However, there are incentives for Chinese scientists and the Chinese government to behave in an internationally accepted way. It is clear to them that the implantation of a CRISPR-treated embryo into the maternal uterus will violate the international scientific ethical consensus and would meet with fierce opposition from the rest of the world. And to appear as a shameless rogue state and thus seeing its international scientific reputation be damaged the Chinese want to avoid at all circumstances.
But not only between Chinese and damage Western science would the CRISPR babies, if proven as such, create a rift. They could also jeopardize the relationship between science and society globally, which could throw us back years in the development of truly valuable therapies. Because good science does not just mean creating knowledge in a vacuum. Rather, its context and effects are of crucial importance to society as a whole and must therefore also be discussed within it. The irresponsible experiments of He did not exactly contribute to such a constructive dialogue.
Furthermore, the choice of the specific gene that has been altered was quite poor: the risk of becoming infected with HIV within one’s lifetime is extremely low, and there are many other means of prevention. In addition, AIDS is no longer an incurable disease. It is unjustifiable that these newly born children are exposed to a drastic risk. After all, the experts do not know whether such an intervention may not have completely different, undesirable consequences. We know that CRISPR comes with numerous potential editing errors and that the desired DNA changes lay not be integrated by all cells of an embryo. These effects, called „off targetting“ and „mosaicism“, show that the modification of the human germ line is still a very uncertain and risky business. But He expresses with confidence that nothing has changed in the genome of the babies, except for the one targeted modification. Thus,off-target effects were not an issue. How can he be so sure? To play with the health of children and the hopes of families in order to use them for the purpose of a cheap publicity stunt is nothing short of a shame.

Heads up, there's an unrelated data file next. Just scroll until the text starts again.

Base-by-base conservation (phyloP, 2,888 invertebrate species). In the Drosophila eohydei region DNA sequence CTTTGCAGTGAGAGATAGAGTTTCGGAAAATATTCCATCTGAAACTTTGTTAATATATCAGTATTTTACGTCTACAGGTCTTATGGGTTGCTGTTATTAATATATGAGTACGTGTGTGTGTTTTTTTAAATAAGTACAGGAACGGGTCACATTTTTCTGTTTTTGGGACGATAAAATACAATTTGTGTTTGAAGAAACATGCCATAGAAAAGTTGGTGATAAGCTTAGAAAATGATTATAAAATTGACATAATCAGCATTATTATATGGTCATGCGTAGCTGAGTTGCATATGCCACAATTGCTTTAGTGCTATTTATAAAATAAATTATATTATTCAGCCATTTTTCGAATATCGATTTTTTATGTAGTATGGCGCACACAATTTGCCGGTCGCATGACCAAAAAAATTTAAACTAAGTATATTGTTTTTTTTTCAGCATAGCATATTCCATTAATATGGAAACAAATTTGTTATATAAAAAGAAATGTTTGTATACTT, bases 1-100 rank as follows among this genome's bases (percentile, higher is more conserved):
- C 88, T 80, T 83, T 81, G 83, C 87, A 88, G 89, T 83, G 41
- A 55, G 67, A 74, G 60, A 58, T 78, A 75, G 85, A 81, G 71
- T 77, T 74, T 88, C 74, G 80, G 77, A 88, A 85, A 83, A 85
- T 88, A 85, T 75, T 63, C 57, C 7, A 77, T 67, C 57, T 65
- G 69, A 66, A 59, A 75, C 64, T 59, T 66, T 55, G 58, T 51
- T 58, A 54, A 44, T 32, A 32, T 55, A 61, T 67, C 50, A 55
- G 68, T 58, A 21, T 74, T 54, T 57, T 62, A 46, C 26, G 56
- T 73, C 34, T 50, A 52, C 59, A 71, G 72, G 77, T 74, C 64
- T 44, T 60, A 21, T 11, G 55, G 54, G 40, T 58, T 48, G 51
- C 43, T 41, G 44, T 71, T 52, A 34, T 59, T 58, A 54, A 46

The U.S. National Academy of Sciences still draws a red line when it comes to genetic intervention in the human germ line for the purpose of improving human characteristics and capabilities such as intelligence or attractiveness. However, these are not directly relevant at this point, as R. Alta Charo, Co-Chair of the NAS Study Committee and Professor of Law and Bioethics at the University of Wisconsin-Madison, points out: „We continue to have a public fascination with the least likely applications of CRISPR, germline editing, which will be the most complicated use to evaluate in terms of its risks and benefits, and enhancement — using CRISPR not to treat a disease but to improve someone’s appearance, strength, or other traits.“ We will see how this least probable application will actually develop in the next few years. Even Jennifer Doudna, a pioneer of the CRISPR method, who raised major concerns over germline editing in 2015, now believes that „we are moving toward a time when people will start using genome editing in human embryos.“ That is what she thinks make international directives all the more urgent. Unfortunately, the main actor with whom to reach agreement is not present any longer at the conference targeting exactly such a discussion.